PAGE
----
Washington State ‘Server Farm’ Tax Break Fails

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Legislation in Washington state that would have restored a tax break for data centers won’t be passed in 2008, leaving Microsoft (MSFT) and Yahoo (YHOO) to mull the future of their plans to continue building in the state. Last month Microsoft and Yahoo halted construction on their multi-facility data center campuses in Quincy, Washington while state legislators debated the tax bill.

The tax package was drafted after the state ruled that data centers were no longer covered by a state sales tax break for manufacturing enterprises, and thus must pay a 7.9 percent tax on data center construction and equipment. Gov. Chris Gregoire requested an exemption in Senate Bill 6666, which would restore the exemption for data centers. The bill was caught up in tax politics, with media terming it a $1 billion tax break for high-tech giants.

“To be honest, we just didn’t have time.” Rep. Mike Armstrong, R-Wenatchee told local media. “We’ll see what we can do for the next session,” which begins in January 2009.


While no one has used the term “bait and switch,” it’s clear that Microsoft and Yahoo believed they would receive the sales tax break when they made their decisions to build data centers in Quincy. “An unexpected requirement to pay sales tax will destroy the competitive advantage that led Yahoo to select Quincy as the location for our latest facility, and in fact swings the decision strongly in favor of freezing construction in Washington, and building instead in Oregon (which has no sales tax), as some of our competitors are already doing,” Yahoo co-founder David Filo said in the letter to legislators.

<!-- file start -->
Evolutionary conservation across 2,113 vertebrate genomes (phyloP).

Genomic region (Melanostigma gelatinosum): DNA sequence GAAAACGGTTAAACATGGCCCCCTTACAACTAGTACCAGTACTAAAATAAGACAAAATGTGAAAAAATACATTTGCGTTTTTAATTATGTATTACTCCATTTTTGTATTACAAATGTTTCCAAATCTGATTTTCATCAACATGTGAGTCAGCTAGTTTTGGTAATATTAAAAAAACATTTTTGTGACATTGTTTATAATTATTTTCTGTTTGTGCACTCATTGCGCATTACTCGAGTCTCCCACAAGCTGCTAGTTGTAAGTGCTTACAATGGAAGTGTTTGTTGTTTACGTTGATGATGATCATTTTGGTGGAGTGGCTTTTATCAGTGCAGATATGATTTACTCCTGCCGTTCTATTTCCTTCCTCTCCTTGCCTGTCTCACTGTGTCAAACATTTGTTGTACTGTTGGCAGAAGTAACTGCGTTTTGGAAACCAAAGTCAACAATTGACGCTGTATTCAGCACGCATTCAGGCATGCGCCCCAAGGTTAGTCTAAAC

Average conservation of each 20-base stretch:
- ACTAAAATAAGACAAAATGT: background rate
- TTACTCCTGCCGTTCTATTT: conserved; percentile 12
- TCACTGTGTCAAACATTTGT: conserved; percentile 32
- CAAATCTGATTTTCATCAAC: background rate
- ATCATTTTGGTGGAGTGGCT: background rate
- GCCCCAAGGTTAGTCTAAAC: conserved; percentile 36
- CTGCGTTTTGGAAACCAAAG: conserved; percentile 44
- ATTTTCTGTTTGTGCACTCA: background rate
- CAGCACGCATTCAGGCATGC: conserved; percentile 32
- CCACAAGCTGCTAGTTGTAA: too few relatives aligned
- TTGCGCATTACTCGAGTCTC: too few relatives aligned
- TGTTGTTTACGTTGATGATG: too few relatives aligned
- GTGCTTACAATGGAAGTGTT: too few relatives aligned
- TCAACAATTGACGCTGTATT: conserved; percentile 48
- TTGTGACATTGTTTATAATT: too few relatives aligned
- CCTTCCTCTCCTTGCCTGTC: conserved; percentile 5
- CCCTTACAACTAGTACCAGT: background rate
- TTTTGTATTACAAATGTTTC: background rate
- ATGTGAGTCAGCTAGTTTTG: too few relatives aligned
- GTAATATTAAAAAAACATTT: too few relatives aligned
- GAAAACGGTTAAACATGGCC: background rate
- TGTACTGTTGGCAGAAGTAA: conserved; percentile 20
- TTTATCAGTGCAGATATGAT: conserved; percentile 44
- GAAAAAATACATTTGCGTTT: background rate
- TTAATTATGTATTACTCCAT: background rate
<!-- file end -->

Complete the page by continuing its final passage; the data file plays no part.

Quincy is a magnet for data centers because of its abundant supply of cheap, “green” hydro power generated by area dams. Microsoft pays just 1.9 centers per megawatt hour for its power in Quincy, compared to rates of 12 cents an hour in Silicon Valley and even higher in the New York market. Ask.com, Intuit, Sabey Corp. and Base Partners have also announced data center projects in central Washington

Microsoft and Yahoo will now have to wait a year to decide whether to proceed with any additional expansion in Quincy. Microsoft’s takeover bid for Yahoo also could play into the decision, as a combined “Microhoo” would have two brand new facilities in Quincy. Each has completed one building, with plans for additional expansion. The big question: will the lack of clarity on tax benefits in Washington state affect data center consolidation decisions if the two firms merge? Stay tuned.

About the Author

Rich Miller is the founder and editor-in-chief of Data Center Knowledge, and has been reporting on the data center sector since 2000. He has tracked the growing impact of high-density computing on the power and cooling of data centers, and the resulting push for improved energy efficiency in these facilities.